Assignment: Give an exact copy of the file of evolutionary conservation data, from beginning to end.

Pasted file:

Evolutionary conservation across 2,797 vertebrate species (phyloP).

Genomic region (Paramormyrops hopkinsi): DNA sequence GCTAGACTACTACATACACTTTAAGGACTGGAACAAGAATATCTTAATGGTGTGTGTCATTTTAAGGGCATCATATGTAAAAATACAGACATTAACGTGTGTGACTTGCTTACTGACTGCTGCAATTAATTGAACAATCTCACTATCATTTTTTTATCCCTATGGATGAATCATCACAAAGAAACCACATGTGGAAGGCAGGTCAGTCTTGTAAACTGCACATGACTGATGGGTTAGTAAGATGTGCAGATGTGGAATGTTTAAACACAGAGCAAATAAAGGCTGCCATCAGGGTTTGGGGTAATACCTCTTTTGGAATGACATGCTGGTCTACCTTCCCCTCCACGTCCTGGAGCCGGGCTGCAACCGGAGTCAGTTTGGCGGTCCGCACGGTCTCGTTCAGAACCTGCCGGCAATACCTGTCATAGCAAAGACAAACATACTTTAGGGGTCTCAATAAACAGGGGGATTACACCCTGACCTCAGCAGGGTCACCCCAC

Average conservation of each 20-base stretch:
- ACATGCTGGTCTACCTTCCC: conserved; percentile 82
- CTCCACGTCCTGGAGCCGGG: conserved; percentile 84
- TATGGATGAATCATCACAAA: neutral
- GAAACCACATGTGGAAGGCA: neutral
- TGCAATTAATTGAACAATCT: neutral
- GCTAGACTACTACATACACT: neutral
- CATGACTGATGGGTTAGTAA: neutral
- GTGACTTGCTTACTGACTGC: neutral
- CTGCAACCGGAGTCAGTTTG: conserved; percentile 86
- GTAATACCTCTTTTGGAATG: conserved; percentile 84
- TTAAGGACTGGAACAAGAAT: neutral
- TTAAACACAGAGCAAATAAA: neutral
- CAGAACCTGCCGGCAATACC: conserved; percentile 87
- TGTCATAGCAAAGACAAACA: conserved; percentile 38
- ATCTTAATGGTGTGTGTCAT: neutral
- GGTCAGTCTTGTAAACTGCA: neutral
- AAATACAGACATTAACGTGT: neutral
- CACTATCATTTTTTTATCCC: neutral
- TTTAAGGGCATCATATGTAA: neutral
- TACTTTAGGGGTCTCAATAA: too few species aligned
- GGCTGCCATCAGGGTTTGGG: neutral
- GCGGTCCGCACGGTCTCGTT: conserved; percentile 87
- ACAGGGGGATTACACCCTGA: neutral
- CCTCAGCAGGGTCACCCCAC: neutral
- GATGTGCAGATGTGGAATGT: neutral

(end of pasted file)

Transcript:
Evolutionary conservation across 2,797 vertebrate species (phyloP).

Genomic region (Paramormyrops hopkinsi): DNA sequence GCTAGACTACTACATACACTTTAAGGACTGGAACAAGAATATCTTAATGGTGTGTGTCATTTTAAGGGCATCATATGTAAAAATACAGACATTAACGTGTGTGACTTGCTTACTGACTGCTGCAATTAATTGAACAATCTCACTATCATTTTTTTATCCCTATGGATGAATCATCACAAAGAAACCACATGTGGAAGGCAGGTCAGTCTTGTAAACTGCACATGACTGATGGGTTAGTAAGATGTGCAGATGTGGAATGTTTAAACACAGAGCAAATAAAGGCTGCCATCAGGGTTTGGGGTAATACCTCTTTTGGAATGACATGCTGGTCTACCTTCCCCTCCACGTCCTGGAGCCGGGCTGCAACCGGAGTCAGTTTGGCGGTCCGCACGGTCTCGTTCAGAACCTGCCGGCAATACCTGTCATAGCAAAGACAAACATACTTTAGGGGTCTCAATAAACAGGGGGATTACACCCTGACCTCAGCAGGGTCACCCCAC

Average conservation of each 20-base stretch:
- ACATGCTGGTCTACCTTCCC: conserved; percentile 82
- CTCCACGTCCTGGAGCCGGG: conserved; percentile 84
- TATGGATGAATCATCACAAA: neutral
- GAAACCACATGTGGAAGGCA: neutral
- TGCAATTAATTGAACAATCT: neutral
- GCTAGACTACTACATACACT: neutral
- CATGACTGATGGGTTAGTAA: neutral
- GTGACTTGCTTACTGACTGC: neutral
- CTGCAACCGGAGTCAGTTTG: conserved; percentile 86
- GTAATACCTCTTTTGGAATG: conserved; percentile 84
- TTAAGGACTGGAACAAGAAT: neutral
- TTAAACACAGAGCAAATAAA: neutral
- CAGAACCTGCCGGCAATACC: conserved; percentile 87
- TGTCATAGCAAAGACAAACA: conserved; percentile 38
- ATCTTAATGGTGTGTGTCAT: neutral
- GGTCAGTCTTGTAAACTGCA: neutral
- AAATACAGACATTAACGTGT: neutral
- CACTATCATTTTTTTATCCC: neutral
- TTTAAGGGCATCATATGTAA: neutral
- TACTTTAGGGGTCTCAATAA: too few species aligned
- GGCTGCCATCAGGGTTTGGG: neutral
- GCGGTCCGCACGGTCTCGTT: conserved; percentile 87
- ACAGGGGGATTACACCCTGA: neutral
- CCTCAGCAGGGTCACCCCAC: neutral
- GATGTGCAGATGTGGAATGT: neutral